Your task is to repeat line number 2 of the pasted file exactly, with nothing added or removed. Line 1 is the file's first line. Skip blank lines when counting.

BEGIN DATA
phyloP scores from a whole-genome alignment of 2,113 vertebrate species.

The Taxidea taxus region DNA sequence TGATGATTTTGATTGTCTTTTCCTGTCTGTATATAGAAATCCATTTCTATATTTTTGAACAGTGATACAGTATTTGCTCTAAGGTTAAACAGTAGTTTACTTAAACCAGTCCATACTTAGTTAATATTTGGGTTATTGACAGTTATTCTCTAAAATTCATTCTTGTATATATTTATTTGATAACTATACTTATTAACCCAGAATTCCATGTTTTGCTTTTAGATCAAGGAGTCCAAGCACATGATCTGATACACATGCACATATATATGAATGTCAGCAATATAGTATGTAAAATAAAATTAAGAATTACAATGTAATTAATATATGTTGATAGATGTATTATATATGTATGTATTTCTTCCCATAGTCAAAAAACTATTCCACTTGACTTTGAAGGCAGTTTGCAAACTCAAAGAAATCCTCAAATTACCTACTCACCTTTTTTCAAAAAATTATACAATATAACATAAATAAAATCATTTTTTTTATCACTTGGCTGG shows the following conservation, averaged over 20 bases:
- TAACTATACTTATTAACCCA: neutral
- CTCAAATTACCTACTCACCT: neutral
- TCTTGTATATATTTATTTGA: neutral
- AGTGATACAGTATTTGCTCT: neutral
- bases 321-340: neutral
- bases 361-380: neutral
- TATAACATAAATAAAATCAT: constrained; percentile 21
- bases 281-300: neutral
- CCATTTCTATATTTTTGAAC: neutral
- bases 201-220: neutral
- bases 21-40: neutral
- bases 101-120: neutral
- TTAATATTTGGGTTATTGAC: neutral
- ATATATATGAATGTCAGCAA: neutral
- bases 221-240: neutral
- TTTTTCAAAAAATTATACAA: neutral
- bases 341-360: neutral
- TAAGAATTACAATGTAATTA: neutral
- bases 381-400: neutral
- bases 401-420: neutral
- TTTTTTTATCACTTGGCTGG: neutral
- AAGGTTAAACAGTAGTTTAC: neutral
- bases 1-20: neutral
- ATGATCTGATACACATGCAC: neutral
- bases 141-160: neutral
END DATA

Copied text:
The Taxidea taxus region DNA sequence TGATGATTTTGATTGTCTTTTCCTGTCTGTATATAGAAATCCATTTCTATATTTTTGAACAGTGATACAGTATTTGCTCTAAGGTTAAACAGTAGTTTACTTAAACCAGTCCATACTTAGTTAATATTTGGGTTATTGACAGTTATTCTCTAAAATTCATTCTTGTATATATTTATTTGATAACTATACTTATTAACCCAGAATTCCATGTTTTGCTTTTAGATCAAGGAGTCCAAGCACATGATCTGATACACATGCACATATATATGAATGTCAGCAATATAGTATGTAAAATAAAATTAAGAATTACAATGTAATTAATATATGTTGATAGATGTATTATATATGTATGTATTTCTTCCCATAGTCAAAAAACTATTCCACTTGACTTTGAAGGCAGTTTGCAAACTCAAAGAAATCCTCAAATTACCTACTCACCTTTTTTCAAAAAATTATACAATATAACATAAATAAAATCATTTTTTTTATCACTTGGCTGG shows the following conservation, averaged over 20 bases: